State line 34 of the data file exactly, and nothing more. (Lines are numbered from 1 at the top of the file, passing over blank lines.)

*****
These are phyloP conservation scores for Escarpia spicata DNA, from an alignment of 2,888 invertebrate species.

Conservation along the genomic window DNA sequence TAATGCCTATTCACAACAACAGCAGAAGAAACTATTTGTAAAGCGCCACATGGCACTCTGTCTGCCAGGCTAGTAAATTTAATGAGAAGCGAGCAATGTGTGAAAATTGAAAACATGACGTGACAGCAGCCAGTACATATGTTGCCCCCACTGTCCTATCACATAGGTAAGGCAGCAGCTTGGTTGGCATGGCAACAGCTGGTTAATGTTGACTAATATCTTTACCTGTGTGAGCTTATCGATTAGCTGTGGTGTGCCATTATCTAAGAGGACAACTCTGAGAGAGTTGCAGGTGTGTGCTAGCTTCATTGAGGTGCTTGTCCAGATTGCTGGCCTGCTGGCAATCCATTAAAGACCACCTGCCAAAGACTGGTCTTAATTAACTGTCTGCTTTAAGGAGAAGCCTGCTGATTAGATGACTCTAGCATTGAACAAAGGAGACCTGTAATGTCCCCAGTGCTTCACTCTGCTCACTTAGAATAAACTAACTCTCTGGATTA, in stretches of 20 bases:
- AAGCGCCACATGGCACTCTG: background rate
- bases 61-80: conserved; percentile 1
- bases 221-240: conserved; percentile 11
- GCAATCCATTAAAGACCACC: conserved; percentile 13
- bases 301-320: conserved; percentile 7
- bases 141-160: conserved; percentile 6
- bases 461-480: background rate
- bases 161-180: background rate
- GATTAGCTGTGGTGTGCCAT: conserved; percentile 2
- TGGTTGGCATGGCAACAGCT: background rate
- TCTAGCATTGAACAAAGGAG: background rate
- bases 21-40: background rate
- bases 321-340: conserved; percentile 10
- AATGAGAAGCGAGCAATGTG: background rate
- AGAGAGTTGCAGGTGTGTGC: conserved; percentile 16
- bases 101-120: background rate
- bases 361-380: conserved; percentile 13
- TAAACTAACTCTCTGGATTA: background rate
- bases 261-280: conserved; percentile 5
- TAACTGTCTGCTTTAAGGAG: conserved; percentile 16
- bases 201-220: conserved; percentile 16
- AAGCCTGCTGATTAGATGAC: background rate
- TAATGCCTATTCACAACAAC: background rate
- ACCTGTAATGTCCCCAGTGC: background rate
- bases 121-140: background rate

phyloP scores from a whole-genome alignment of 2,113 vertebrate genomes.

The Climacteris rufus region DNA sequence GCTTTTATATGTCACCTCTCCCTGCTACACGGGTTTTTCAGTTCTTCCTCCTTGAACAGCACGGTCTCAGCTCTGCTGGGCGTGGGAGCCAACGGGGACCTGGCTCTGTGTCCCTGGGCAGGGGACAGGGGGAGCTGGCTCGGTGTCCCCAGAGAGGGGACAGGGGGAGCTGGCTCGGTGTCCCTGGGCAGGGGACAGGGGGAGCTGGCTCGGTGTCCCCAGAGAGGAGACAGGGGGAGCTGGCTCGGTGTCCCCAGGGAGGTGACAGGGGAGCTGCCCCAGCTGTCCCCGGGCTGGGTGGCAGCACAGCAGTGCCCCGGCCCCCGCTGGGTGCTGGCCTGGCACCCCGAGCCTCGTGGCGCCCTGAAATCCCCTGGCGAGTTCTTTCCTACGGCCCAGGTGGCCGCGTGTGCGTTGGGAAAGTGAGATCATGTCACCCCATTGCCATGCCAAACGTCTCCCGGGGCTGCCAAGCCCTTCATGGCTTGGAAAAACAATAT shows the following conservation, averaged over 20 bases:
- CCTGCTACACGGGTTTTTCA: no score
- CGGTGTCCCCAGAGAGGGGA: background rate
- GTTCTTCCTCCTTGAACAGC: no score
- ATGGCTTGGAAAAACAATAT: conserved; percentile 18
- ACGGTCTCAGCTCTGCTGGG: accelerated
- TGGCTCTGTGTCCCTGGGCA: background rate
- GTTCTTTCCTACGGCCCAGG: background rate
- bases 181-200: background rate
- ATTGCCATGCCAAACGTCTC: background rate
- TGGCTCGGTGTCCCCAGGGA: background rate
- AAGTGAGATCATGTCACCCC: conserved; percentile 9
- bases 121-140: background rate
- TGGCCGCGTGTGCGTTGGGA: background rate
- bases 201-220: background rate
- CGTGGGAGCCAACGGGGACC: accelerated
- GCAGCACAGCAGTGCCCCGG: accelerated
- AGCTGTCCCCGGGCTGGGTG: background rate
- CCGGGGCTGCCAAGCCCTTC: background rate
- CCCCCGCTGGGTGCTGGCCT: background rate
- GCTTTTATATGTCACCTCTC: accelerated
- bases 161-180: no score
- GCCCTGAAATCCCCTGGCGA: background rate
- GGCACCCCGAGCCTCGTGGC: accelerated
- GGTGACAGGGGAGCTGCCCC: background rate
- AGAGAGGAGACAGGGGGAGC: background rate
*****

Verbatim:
- ACGGTCTCAGCTCTGCTGGG: accelerated